Build a Sample App

The exercise will walk you through taking a sample ASP.net app and converting it to run in a container. If you need to learn how to get up and running with containers in Windows 10, visit Windows 10 Quick Start.

This quick start is specific to Windows 10. Additional quick start documentation can be found in the table of contents on the left hand side of this page. Since the focus of this tutorial concerns containers, we will forego writing code and focus solely on containers. If you want to build the tutorial from the ground up, then you can find it in ASP.NET Core Documentation

If you don't have Git source control installed on your computer, you can grab it here: Git

Getting Started

This sample project was set up with VSCode. We will also be using Powershell. Let's grab the demo code from github. You can clone the repo with git or download the project directly from SampleASPContainerApp.

git clone https://github.com/cwilhit/SampleASPContainerApp.git

Now, let's navigate to the project directory and create the Dockerfile. A Dockerfile is like a makefile--a list of instructions that describe how a container image must be built.

#Create the dockerfile for our proj
New-Item C:/Your/Proj/Location/Dockerfile -type file

Writing our Dockerfile

Now let's open up that Dockerfile we created in the project root folder (with whichever text editor you fancy) and add some logic to it. Then we'll break it down line by line and explain what is happening.

FROM microsoft/aspnetcore-build:1.1 AS build-env
WORKDIR /app

COPY *.csproj ./
RUN dotnet restore

COPY . ./
RUN dotnet publish -c Release -o out

FROM microsoft/aspnetcore:1.1
WORKDIR /app
COPY --from=build-env /app/out .
ENTRYPOINT ["dotnet", "MvcMovie.dll"]

The first group of lines declares from which base image we will use to build our container on top of. If the local system does not have this image already, then docker will automatically try and fetch it. Aspnetcore-build comes packaged with dependencies to compile our project. We then change the working directory in our container to be '/app', so all ensuing commands in our dockerfile will execute there.

NOTE: Since we must build our project, this first container we create is a temporary container which we will use to do just that, and then discard it at the end.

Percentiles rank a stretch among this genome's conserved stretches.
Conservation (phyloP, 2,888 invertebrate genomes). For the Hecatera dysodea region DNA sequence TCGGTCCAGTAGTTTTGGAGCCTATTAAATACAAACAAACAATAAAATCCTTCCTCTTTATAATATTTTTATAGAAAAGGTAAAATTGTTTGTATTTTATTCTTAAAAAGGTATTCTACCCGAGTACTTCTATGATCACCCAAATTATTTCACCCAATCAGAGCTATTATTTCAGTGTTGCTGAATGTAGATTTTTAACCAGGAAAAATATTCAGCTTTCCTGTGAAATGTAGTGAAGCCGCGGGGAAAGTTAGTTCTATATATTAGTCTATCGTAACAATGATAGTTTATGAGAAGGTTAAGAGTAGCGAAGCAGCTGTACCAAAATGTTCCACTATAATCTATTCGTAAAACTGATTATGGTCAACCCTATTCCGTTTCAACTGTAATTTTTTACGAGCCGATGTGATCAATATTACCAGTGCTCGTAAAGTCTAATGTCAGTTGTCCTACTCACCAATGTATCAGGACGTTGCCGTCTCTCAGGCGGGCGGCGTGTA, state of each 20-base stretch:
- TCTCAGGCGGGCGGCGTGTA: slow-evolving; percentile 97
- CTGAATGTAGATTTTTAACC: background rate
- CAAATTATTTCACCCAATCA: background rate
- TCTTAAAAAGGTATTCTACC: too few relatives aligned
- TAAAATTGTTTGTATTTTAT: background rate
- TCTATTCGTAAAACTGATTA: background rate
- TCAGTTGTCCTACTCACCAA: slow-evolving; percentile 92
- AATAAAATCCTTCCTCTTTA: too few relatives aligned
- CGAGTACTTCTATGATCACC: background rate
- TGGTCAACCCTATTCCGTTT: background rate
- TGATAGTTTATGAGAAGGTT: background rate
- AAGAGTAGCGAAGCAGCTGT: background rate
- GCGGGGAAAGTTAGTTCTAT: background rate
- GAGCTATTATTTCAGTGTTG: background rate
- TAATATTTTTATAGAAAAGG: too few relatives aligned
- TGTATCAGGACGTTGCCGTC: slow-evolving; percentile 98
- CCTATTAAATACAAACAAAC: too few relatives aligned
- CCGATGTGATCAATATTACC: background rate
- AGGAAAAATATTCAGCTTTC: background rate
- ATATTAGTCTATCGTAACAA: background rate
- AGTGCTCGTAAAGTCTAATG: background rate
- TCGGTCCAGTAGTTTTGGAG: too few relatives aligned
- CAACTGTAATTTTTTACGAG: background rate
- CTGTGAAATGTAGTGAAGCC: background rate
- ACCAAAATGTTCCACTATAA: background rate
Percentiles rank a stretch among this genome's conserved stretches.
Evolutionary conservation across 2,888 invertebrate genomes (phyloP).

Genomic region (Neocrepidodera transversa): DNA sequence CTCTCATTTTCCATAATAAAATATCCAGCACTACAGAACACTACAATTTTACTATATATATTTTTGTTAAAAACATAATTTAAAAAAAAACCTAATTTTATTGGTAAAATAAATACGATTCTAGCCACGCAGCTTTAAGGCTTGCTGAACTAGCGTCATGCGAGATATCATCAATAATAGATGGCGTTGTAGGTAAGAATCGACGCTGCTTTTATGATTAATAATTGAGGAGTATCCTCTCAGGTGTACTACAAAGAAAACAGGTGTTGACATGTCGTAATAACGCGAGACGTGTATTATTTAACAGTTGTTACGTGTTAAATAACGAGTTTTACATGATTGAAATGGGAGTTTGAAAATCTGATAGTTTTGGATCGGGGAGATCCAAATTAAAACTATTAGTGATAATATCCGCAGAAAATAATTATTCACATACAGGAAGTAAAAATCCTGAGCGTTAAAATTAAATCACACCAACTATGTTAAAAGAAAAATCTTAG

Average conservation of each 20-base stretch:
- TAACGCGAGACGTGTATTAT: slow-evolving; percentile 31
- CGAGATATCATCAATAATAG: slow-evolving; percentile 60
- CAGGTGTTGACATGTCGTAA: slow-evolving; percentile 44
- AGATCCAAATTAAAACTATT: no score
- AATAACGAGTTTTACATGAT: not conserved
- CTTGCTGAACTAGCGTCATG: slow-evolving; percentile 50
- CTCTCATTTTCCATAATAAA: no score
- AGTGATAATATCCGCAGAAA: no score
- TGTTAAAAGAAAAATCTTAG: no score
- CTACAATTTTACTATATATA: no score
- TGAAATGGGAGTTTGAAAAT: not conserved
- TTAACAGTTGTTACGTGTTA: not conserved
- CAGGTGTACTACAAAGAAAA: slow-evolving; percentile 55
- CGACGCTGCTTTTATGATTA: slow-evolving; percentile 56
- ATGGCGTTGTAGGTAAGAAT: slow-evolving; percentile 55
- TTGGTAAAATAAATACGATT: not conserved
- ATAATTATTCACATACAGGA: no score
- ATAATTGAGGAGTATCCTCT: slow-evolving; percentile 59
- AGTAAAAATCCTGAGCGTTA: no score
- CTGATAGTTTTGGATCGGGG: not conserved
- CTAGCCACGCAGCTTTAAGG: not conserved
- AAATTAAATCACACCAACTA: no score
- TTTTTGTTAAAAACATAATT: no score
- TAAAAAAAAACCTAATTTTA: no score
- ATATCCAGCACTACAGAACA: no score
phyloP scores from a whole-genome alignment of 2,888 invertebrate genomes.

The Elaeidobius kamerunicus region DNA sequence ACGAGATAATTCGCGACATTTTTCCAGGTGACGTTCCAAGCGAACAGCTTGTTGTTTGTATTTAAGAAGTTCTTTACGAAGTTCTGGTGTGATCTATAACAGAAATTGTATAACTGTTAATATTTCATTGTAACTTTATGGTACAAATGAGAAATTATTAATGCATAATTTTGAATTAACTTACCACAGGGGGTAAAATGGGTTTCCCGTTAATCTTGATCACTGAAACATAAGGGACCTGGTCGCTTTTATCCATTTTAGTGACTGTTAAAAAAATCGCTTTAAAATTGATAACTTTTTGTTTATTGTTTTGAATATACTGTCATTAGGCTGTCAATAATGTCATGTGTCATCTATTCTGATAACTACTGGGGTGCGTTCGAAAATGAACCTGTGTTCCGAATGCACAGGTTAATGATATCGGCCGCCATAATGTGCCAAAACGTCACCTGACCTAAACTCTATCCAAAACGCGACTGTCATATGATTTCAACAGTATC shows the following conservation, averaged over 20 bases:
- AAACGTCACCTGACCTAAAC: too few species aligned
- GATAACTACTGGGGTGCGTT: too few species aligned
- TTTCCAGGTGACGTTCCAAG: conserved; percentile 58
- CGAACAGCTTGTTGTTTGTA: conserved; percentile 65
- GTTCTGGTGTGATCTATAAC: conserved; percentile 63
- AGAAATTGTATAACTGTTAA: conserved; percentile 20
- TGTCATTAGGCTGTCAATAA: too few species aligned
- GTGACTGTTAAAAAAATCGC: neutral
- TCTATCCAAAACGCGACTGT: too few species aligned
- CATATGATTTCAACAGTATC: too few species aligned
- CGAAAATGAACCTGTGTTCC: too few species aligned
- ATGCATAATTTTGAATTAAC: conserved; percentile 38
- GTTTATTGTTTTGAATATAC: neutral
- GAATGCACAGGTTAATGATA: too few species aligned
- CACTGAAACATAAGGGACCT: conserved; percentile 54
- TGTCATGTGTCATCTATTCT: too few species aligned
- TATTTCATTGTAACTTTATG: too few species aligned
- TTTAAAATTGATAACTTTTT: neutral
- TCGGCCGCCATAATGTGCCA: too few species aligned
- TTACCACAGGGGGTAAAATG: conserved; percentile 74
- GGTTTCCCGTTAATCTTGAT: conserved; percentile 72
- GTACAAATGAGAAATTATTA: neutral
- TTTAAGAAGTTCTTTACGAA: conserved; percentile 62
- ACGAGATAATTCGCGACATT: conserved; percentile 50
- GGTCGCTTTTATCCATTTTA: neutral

FROM microsoft/aspnetcore-build:1.1 AS build-env
WORKDIR /app

Next, we copy over the .csproj files into our temporary container's '/app' directory. We do this because .csproj files contain contain a list of package references our project needs.

After copying this file, dotnet will read from it and then to go out and fetch all of the dependencies and tools which our project needs.

COPY *.csproj ./
RUN dotnet restore

Once we've pulled down all of those dependencies, we copy it into the temporary container. We then tell dotnet to publish our application with a release configuration and specify the output path.

COPY . ./
RUN dotnet publish -c Release -o out

We should have successfully compiled our project. Now we need to build our finalized container. Since our application is ASP.NET, we specify an image with those libs as the source. We then copy over all files from the output directory of our temporary container into our final container. We configure our container to run with our new .dll that we compiled when we launch it.

NOTE: Our base image for this final container is similar but different to the FROM command above--it doesn't have the libraries capable of building an ASP.NET app, only running.

FROM microsoft/aspnetcore:1.1
WORKDIR /app
COPY --from=build-env /app/out .
ENTRYPOINT ["dotnet", "MvcMovie.dll"]

We have now successfully performed what is called a multi-stage build. We used the temporary container to build our image and then moved over the published dll into another container so that we minimized the footprint of the end result. We want this container to have the absolute minimum required dependencies to run; if we had kept with using our first image, then it would have come packaged with other layers (for building ASP.NET apps) which were not vital and therefore would increase our image size.

Running the App

Now that the dockerfile is written, all that is left to do is tell docker to build our app and then run the container. We specify the port to publish to and then give our container a tag "myapp". In powershell, execute the commands below.

NOTE: Your PowerShell console's current working directory needs to be the directory where the dockerfile created above resides.

docker build -t myasp .
docker run -d -p 5000:80 --name myapp myasp

To see our app running, we need to go visit the address which it is running on. Let's get the IP address by running this command.

 docker inspect -f "{{ .NetworkSettings.Networks.nat.IPAddress }}" myapp

Running this command will yield the IP address of your running container. Below is an example of what the output should look like.

 172.19.172.12

Enter this IP address into the web browser of your choice and you will be greeted by the application running successfully in a container!

Clicking on "MvcMovie" in the navigation bar will take you to a web page where you can input, edit, and, delete movie entries.

Next Steps

We have successfully taken an ASP.NET web app, configured and built it using Docker, and have succesfully deployed it into a running container. But there are further steps that you can take! You could break out the web app into further components--a container running the Web API, a container running the front end, and a container running the SQL server.

Now that you've got the hang of containers, go out there and build great software with it! Below is a list of more container samples:

Container Samples